Is mountaintop removal making you or someone you care about sick? Do you have concerns that one of your relatives or friends died prematurely due to living in proximity to mountaintop removal? Are you someone who had to move because of mountaintop removal? Are you an ally of the movement to end mountaintop removal?
Please come share your story and your concerns with the National Academy of Sciences committee that is looking into mountaintop removal and its impacts on human health. The committee is holding a meeting on May 23 at the Chief Logan Lodge, Hotel and Conference Center, 1000 Conference Center Drive, Logan, WV 25601.
For more information, or to register to attend, email email@example.com or call 202-334-2766.
Update: If you wish to attend the “open session” (12:45-4:00) you needed to RSVP by Friday, May 19. However, the Town Hall forum at 6:30 requires no RSVP; opportunities to speak to the committee (3 minutes each) will be reserved at a first-come, first-serve basis. Please show up early to get your place in line!
If you need some help to get to this meeting, or for lodging, e-mail us right away! Contact firstname.lastname@example.org ASAP.
You can also send in comments here. There will be other meetings in D.C. and one other location this summer.
On May 23 in Logan, your time to speak begins at 6:30 p.m. during the Town Hall Forum, held to, according to NAS, “gain insights and information from people living in the surrounding communities. The National Academies study committee invites community members to attend and share their perspectives on this topic. The focus of the study is people living near coal-mining areas rather than on occupational health of coal mine workers.”
Earlier in the day, you may listen in on panels (the information below is still tentative).
12:45 p.m. Open Session: Welcome and Introductions Paul Locke, Committee Chair
1:00 p.m. Discussion with State Agencies
• Barbara Taylor, Deputy Commissioner of Health Protection, WV Bureau for Public Health
• Lewis Halstead, Deputy Director, WV Department of Environmental Protection
• Joey O’Quinn, Division of Mined Land Reclamation, VA Department of Mines, Minerals, and Energy
• TBD, VA Department of Health
2:30 p.m. Coal Industry Panel
• Bill Raney and/or Jason Bostic, WV Coal Association
• TBD, industry representatives
3:00 p.m. Environmental Group Panel
• Natalie Thompson, Ohio Valley Environmental Coalition
• Vernon Haltom, Coal River Mountain Watch
• Cindy Rank, West Virginia Highlands Conservancy
4:00 p.m. Open Session adjourns.
6:30-9 p.m. Town Hall Forum.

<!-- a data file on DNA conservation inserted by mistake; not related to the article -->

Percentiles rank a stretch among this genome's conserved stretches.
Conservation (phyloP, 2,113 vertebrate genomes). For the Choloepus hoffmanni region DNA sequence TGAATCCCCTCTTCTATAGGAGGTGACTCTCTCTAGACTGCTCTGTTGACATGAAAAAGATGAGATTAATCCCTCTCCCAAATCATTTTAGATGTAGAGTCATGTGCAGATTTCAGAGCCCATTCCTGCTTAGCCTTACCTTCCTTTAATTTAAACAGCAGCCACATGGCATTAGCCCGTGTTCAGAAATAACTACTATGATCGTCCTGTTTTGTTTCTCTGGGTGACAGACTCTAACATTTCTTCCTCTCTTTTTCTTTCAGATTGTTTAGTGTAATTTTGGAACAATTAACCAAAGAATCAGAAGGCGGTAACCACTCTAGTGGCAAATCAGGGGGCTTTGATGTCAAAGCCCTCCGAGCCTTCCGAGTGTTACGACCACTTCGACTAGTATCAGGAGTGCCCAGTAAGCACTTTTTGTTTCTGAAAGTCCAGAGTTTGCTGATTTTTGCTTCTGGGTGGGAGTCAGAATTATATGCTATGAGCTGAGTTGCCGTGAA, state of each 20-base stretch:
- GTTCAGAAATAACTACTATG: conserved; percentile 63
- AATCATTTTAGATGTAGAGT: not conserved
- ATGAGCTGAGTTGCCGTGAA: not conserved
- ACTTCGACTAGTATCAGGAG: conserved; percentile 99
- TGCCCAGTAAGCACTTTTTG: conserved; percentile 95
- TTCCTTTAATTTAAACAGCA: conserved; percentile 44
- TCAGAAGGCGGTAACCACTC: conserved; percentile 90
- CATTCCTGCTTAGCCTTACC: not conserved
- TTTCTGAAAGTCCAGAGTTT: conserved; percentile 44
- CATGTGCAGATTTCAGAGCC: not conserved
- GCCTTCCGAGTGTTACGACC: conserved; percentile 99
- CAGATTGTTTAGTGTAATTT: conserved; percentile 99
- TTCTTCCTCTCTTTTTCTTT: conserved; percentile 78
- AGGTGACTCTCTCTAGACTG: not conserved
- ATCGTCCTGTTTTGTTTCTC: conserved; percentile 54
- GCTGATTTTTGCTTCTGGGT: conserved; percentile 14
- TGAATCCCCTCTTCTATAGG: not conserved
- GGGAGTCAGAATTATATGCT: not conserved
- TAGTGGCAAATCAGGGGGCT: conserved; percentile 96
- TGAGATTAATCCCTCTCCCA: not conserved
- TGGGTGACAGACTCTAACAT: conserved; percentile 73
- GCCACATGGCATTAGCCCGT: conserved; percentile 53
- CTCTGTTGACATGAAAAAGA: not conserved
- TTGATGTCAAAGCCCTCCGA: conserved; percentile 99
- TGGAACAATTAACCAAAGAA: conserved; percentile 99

Pretty much as soon as we started working on the issue of mountaintop removal (MTR) in the late 90s and ever since, people living in communities near this insane method of coal mining have said it is making them sick. In 2004, for the draft environmental impact statement on MTR, we compiled people’s statements about their health and wellbeing and MTR.
As the movement to end mountaintop removal grew, people’s demands that the health concerns be addressed grew, too. While politicians kept their heads in the sand, research accumulated, corroborating what residents were (and still are) saying: MTR is really bad for human health.
People have pushed copies of all the studies into politician’s hands, in Charleston and in D.C. Folks have educated one another. Legislation, the ACHE Act, has been drafted. Rallies have been held. One of them, The People’s Foot, finally struck a chord, as reported in an August 2016 report in the Charleston Gazette. The article states that an “expert team being appointed by the National Academy of Sciences will examine a ‘growing amount of academic research’ that suggests ‘possible correlations’ between increased public health risks for Appalachian residents and living near mountaintop removal coal mining.”
The article also noted: “The federal scientific effort also comes after West Virginia Department of Environmental Protection Secretary Randy Huffman surprised citizen groups in March 2015—on the eve of a protest planned at his agency’s headquarters—by publicly saying that the health studies needed to be more closely examined by regulators, and the commitment less than a week later by Huffman and state Public Health Commissioner Dr. Rahul Gupta for a review of the issue.”
The Beckley Register Herald reported that the $1 million study “will take two years and comes at the request of the WV DEP.” It was citizen pressure that brought DEP to finally make that request.
Keep up the citizen pressure! Come out May 23 in Logan, or come to one of the other upcoming meetings in other states, or send in your comments.